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Kowalchick v. Director

filed: January 12, 1990.

PETER KOWALCHICK, PETITIONER,
v.
DIRECTOR, OFFICE OF WORKERS' COMPENSATION PROGRAMS, UNITED STATES DEPARTMENT OF LABOR, RESPONDENT



On Petition for Review of an Order of the Benfits Review Board. BRB No. 87-563-BLA.

Gibbons, Chief Judge, Scirica, Circuit Judge and Waldman, District Judge.*fn*

Author: Gibbons

Opinion OF THE COURT

GIBBONS, Chief Judge:

Peter Kowalchick petitions for review of a final decision of the Benefits Review Board of the United States Department of Labor, denying him benefits under the Black Lung Benefits Act, 30 U.S.C.A. § 932(a) (West 1986). We will reverse the decision of the Benefits Review Board and direct that benefits be awarded.

I.

This case has a lengthy procedural history. Kowalchick filed for disability benefits pursuant to the Black Lung Benefits Act, 30 U.S.C.A. §§ 901-945 (West 1986) ("the Act") on May 30, 1973. The Social Security Administration ("SSA") denied his claim in January 1974, and again upon re-examination in February 21, 1974. Kowalchick requested review of his claim by filing an election card pursuant to 30 U.S.C.A. § 945(a)(1)(A), but was again denied benefits. The claim was then referred to the Department of Labor ("DOL") pursuant to 30 U.S.C.A. 945(a)(2)(B)(i).

Kowalchick filed a second application for benefits in December 1981, which merged with his prior application pursuant to 20 C.F.R. § 725.309(d). The DOL denied the claim in November 1982, and Kowalchick subsequently requested a preliminary conference and formal hearing in December 1982. The preliminary conference was held in February 1983; benefits were again denied. A formal hearing was held in October 1986. In February 1987, the Administrative Law Judge ("ALJ") who heard the case issued a Decision and Order denying benefits once again.

Kowalchick filed a timely appeal to the Benefits Review Board ("the Board"). The respondent, the Director of the Office of Workers' Compensation Programs, United States Department of Labor ("the Director"; in case citations, "Director, OWCP") conceded that the ALJ erred in considering certain x-ray evidence and moved before the Board for a remand so that the ALJ could reconsider the evidence minus the inadmissible x-rays. The Board denied that motion and affirmed the ALJ's decision in May 1989. Kowalchick petitioned this court for review, pursuant to 30 U.S.C.A. § 931(a), arguing that he should be awarded benefits.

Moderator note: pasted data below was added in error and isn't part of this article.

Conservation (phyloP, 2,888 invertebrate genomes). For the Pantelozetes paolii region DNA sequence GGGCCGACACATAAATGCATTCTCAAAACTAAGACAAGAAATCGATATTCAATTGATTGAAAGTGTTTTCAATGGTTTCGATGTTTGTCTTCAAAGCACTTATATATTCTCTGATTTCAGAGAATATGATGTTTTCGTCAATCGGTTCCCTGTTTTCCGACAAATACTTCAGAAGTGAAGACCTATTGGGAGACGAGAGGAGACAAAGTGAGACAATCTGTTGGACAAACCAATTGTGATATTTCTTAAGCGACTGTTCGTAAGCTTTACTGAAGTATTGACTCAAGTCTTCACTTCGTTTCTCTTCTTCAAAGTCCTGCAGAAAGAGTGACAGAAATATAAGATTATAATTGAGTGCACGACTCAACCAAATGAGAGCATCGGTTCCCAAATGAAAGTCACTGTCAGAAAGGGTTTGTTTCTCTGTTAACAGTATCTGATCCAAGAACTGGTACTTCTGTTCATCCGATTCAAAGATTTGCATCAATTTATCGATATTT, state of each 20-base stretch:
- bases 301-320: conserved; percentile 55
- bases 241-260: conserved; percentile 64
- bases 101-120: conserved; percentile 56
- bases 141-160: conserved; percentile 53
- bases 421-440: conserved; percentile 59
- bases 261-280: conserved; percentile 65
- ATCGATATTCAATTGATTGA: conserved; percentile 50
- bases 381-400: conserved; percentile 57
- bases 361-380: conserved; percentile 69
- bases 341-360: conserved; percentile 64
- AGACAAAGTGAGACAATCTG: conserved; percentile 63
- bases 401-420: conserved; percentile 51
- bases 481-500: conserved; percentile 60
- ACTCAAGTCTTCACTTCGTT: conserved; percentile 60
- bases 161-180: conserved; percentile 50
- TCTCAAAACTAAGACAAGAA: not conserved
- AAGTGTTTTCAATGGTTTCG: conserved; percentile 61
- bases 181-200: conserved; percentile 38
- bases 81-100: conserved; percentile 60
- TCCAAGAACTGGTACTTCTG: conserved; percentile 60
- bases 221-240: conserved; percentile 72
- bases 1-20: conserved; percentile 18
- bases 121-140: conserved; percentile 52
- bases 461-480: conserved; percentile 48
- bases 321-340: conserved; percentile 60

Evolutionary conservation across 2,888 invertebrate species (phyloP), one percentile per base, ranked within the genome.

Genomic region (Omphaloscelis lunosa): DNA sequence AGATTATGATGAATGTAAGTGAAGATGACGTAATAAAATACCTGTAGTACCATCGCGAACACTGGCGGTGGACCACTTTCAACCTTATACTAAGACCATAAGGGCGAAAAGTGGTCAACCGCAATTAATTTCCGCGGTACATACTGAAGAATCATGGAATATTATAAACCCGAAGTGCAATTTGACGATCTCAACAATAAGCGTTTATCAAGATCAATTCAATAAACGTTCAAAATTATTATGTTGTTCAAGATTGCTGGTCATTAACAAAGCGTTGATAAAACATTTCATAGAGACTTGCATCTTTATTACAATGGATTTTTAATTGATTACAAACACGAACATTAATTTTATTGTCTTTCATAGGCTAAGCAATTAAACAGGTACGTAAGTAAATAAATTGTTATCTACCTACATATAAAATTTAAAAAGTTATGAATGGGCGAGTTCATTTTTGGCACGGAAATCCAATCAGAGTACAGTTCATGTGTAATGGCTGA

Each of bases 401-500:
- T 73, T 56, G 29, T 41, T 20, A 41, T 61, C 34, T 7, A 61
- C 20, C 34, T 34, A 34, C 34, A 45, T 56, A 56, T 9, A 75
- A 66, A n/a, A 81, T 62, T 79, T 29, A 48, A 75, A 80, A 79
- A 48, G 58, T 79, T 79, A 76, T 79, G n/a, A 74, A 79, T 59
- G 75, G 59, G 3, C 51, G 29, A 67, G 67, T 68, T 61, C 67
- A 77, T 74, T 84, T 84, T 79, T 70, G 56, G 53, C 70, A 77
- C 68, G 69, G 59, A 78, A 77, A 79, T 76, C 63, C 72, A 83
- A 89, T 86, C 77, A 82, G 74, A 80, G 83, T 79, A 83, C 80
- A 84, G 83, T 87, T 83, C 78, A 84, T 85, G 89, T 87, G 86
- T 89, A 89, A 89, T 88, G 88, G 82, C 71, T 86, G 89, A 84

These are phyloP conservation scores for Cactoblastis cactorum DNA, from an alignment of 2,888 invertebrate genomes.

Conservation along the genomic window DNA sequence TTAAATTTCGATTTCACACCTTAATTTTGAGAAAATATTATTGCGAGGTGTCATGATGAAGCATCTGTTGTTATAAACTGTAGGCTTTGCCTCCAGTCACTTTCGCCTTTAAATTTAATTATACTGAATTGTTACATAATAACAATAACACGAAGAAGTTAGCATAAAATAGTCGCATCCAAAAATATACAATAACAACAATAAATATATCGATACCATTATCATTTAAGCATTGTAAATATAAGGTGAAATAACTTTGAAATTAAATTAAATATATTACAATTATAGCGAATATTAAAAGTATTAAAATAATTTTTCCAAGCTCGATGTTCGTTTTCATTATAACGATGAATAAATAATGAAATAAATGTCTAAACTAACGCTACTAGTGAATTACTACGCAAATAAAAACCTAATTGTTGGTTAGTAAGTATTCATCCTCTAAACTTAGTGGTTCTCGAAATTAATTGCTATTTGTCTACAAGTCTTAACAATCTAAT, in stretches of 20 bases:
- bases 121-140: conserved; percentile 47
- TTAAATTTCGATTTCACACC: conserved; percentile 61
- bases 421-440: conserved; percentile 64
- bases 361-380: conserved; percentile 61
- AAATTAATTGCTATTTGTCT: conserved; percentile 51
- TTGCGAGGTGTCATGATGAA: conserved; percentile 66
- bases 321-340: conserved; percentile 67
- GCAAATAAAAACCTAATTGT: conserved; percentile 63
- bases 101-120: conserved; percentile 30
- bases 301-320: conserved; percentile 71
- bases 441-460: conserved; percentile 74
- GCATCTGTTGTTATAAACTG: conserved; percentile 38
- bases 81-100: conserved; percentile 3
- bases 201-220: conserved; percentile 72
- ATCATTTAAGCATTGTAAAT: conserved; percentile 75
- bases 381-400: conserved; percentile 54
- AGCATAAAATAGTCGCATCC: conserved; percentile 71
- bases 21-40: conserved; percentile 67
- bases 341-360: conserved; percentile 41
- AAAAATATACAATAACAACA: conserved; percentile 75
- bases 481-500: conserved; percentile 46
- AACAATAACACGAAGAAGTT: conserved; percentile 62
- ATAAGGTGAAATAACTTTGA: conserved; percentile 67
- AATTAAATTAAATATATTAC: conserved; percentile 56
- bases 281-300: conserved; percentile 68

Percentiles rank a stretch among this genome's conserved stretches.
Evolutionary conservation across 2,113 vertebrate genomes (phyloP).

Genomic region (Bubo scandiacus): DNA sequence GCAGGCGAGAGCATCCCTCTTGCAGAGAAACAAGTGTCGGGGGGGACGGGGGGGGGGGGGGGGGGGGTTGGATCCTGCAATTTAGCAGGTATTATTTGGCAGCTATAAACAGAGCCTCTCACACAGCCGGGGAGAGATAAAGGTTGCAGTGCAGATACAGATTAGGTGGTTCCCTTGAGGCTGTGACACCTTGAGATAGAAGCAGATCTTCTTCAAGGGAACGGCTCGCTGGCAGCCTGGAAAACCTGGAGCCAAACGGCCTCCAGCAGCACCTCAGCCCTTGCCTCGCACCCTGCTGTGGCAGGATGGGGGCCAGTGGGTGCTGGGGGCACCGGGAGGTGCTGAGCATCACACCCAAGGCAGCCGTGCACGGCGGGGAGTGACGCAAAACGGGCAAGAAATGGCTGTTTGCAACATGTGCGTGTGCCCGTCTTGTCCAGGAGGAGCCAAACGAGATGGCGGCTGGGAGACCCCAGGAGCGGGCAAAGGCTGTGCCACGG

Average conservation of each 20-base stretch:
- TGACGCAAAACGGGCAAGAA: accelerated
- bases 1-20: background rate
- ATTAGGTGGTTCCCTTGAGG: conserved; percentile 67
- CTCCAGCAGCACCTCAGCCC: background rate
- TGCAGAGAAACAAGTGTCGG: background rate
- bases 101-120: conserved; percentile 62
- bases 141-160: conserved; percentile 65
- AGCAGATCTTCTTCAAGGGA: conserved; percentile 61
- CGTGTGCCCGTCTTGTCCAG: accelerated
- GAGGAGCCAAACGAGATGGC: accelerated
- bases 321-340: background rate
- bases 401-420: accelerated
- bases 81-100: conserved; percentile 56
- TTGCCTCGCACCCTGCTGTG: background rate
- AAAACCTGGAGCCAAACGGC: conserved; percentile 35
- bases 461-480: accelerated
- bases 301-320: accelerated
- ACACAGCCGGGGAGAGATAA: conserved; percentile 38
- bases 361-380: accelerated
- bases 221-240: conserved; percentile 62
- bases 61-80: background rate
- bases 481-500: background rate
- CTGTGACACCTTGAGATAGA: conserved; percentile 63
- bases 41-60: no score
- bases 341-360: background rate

The Director concedes that the Board erred in affirming the ALJ's denial of benefits "in light of clear ALJ error", (Brief for Respondent at 11), but argues that the case should be remanded for the ALJ to make further factual findings.

II.

It is not disputed that Kowalchick's claim should be considered under the interim presumption of disability set forth in 20 C.F.R. § 727.203 ("section 727.203"), which provides that a miner who engaged in at least ten years of coal mine employment is presumed to be totally disabled due to pneumoconiosis if he can demonstrate that he meets one of four medical requirements. 20 C.F.R. § 727.203(a) (1989). It is also undisputed that Kowalchick did have at least ten years of coal mine employment.

The three medical requirements relevant to this case are:

(1) A chest roentgenogram (X-ray), biopsy, or autopsy [which] establishes that existence of pneumoconiosis (see § 410.428 of this title);

(2) Ventilatory studies [which] establish the presence of a chronic respiratory or pulmonary disease (which meets the requirements for duration in § 410.412(a)(2) of this title) as demonstrated by values which are equal to or less than . . . . [for an individual of Kowalchick's height, 69 inches, an FEV1 (forced expiratory volume in one second) value of 2.4 or less, and an MVV (maximum voluntary ventilation) value of 96 or less];

(4) Other medical evidence, including the documented opinion of a physician exercising reasoned medical judgment, [which] establishes the presence of a totally disabling respiratory or pulmonary impairment.

20 C.F.R. § 727.203(a) (1989).*fn1

Section 410.428 specifies various classifications of x-rays which qualify to show the existence of pneumoconiosis. Section 410.412(a)(2) provides that a miner will be considered totally disabled by pneumoconiosis if "his impairment can be expected to result in death, or has lasted or can be expected to last for a continuous period of not less than 12 months." 20 C.F.R. § 410.412(a)(2) (1989).

The presumption of disability may be rebutted if it can be shown that the individual is, or is capable of, performing his usual coal mine work, that the individual's disability is not in any way related to coal mine employment, or that the individual does not have pneumoconiosis.*fn2

The medical tests introduced into evidence have varied results. Two x-rays in 1982 were read by Dr. J.E. Conrad, a board certified radiologist, to reveal lung opacities indicative of pneumoconiosis, with a profusion level of 1/0, the third highest of four possible classifications: one in August 1986 was read by Dr. K.N. Mathur, a "B-reader"*fn3, to reveal opacities with a level of 2/1, the second highest of the four classifications. It seems undisputed that these three positive x-rays meet the requirements of section 410.128 and so qualify to invoke the presumption of disability under section 707.203(a)(1). One x-ray in 1973, one in 1979 which was read by two ...


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